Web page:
That’s What Good Worlds Do

Study hard so you can become a doctor. Help Baba bring in wood for the fire. Kiss that girl if you must, after all, boys will be boys, but only marry who we say is right. Because that’s what good boys do. Grow big – strong and tall. Chin up, stand straight and don’t you dare cry. Uphold the family name. Because that’s what good boys do. Go outside and play with the other boys. Only your sister can wear pink. And put away that nail polish right now. Because that’s what’s good boys do.

Say please and thank you, help Mamma make the cakes for eid. Kiss uncle on the cheek and always, always stay away from boys because they are not safe. Because that’s what good girls do. Skirts shouldn’t be shorter than your ankles. Learn makeup so that you can be beautiful for your husband. Fall in love but only with who we say is okay. Because that’s what good girls do. Make Baba tea when he comes home from work. Listen to your elders. Work hard and go to university, but remember: God put us here to carry children. Because that’s what good girls do.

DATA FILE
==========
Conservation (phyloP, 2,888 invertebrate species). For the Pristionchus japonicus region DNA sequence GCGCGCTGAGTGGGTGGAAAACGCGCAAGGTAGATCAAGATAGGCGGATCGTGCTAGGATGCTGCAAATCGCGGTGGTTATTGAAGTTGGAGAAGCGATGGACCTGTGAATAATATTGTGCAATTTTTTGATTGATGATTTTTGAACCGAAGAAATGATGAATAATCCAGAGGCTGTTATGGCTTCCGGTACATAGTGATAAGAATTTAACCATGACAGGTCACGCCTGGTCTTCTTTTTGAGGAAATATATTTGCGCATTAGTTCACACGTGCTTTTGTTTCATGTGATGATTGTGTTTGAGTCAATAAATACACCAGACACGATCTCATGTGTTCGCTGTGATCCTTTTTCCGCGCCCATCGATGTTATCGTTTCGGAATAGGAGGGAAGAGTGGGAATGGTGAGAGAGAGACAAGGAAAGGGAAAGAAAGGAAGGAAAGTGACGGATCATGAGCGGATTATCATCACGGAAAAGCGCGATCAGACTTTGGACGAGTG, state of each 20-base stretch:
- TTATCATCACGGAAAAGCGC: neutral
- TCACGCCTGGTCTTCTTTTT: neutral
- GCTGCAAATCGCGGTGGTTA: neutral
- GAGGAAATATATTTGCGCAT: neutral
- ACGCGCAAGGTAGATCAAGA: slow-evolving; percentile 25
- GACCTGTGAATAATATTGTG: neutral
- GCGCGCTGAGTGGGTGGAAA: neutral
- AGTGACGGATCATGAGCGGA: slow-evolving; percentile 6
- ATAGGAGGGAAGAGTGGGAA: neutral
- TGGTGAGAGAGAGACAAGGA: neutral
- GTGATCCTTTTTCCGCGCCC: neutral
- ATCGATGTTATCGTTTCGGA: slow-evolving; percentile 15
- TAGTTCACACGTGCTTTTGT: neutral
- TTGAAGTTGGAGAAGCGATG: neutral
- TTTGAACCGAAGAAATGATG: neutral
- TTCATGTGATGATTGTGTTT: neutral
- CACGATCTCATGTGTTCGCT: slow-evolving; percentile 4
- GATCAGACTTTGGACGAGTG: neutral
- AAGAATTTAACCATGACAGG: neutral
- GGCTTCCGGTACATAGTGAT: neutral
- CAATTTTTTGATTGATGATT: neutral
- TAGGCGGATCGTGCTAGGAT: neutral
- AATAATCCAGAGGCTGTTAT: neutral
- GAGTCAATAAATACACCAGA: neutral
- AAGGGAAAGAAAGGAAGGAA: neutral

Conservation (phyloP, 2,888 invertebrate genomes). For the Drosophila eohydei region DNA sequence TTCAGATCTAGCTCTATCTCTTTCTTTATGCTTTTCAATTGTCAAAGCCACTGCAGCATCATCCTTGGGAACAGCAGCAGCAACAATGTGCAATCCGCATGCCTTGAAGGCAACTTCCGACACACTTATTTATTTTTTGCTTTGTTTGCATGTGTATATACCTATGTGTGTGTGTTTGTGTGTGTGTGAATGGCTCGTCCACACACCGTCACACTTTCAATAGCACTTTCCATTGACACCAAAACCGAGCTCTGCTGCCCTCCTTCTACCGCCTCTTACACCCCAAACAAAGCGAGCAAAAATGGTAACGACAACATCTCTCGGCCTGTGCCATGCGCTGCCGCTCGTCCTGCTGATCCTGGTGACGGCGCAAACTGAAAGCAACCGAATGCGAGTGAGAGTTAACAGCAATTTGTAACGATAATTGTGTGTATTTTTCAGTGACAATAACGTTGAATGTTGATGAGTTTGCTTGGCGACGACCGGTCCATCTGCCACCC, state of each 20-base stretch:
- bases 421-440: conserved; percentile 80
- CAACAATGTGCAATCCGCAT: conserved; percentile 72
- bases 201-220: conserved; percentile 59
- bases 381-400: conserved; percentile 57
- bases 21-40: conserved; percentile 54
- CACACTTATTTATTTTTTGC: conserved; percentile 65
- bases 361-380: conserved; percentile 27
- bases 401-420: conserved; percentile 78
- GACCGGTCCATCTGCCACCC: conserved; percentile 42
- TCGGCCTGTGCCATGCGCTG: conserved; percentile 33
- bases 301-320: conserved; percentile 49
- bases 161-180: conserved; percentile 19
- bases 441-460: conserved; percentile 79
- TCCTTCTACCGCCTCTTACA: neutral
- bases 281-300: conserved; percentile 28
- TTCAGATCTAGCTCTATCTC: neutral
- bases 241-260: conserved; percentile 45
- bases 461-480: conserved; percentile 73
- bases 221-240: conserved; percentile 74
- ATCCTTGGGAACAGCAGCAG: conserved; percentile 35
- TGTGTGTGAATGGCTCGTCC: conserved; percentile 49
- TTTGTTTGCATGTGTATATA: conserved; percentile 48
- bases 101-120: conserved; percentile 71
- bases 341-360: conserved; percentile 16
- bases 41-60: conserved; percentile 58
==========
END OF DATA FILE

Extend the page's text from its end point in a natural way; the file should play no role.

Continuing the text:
That’s what good boys do. That’s what good girls do. Listen to us and you will be happy – you will be safe, they said. Only it turns out that the world doesn’t care if you are a good boy or a good girl, because I was, I promise you, I was. I did everything I was supposed to do but this world still crushed me, tore me till I was little more than specks, little more than ashes in the wind.

But now I’m 23 and my heart has beat 966 million times, some agonising, some blissful. Now I am 23 and I can make myself look like a different person with brushes, colour and ink. Now I am 23 and I have laid next to a man, felt his hands on my skin, and felt nothing but peace, but bliss, but hope in what so often can seem such an utterly hopeless world.

I have decided that I am not sure I care what good boys and girls should do, what this world thinks they should do, because why do they get to decide anyway? Why do they get to decide who the good boys and girls are? Because maybe there are no good boys and bad boys. No good girls and bad girls. Maybe there are just children. Children who grow and create their own hopes and dreams, needs and desires – the things that make us human. Humans that should be allowed to share their hearts and bodies with the people they love. Humans that should be allowed to make a living fulfilling their passion. Humans that should be allowed to be whoever they want to be and be safe. So maybe, just maybe, it’s this world that needs to undergo a metamorphosis, to change, to transform, to a place where girls and boys can just be children. Where humans can just be human. Maybe that’s what good worlds do.

About the author
Yasmeen Musa is a twenty-three year old Optometrist with a love of words. Born in Amman, Jordan she has lived in New Zealand since the age of five. She is a lover of fantasy and fiction. Poetry is her preferred medium, but she also dabbles in spoken word and opinion pieces.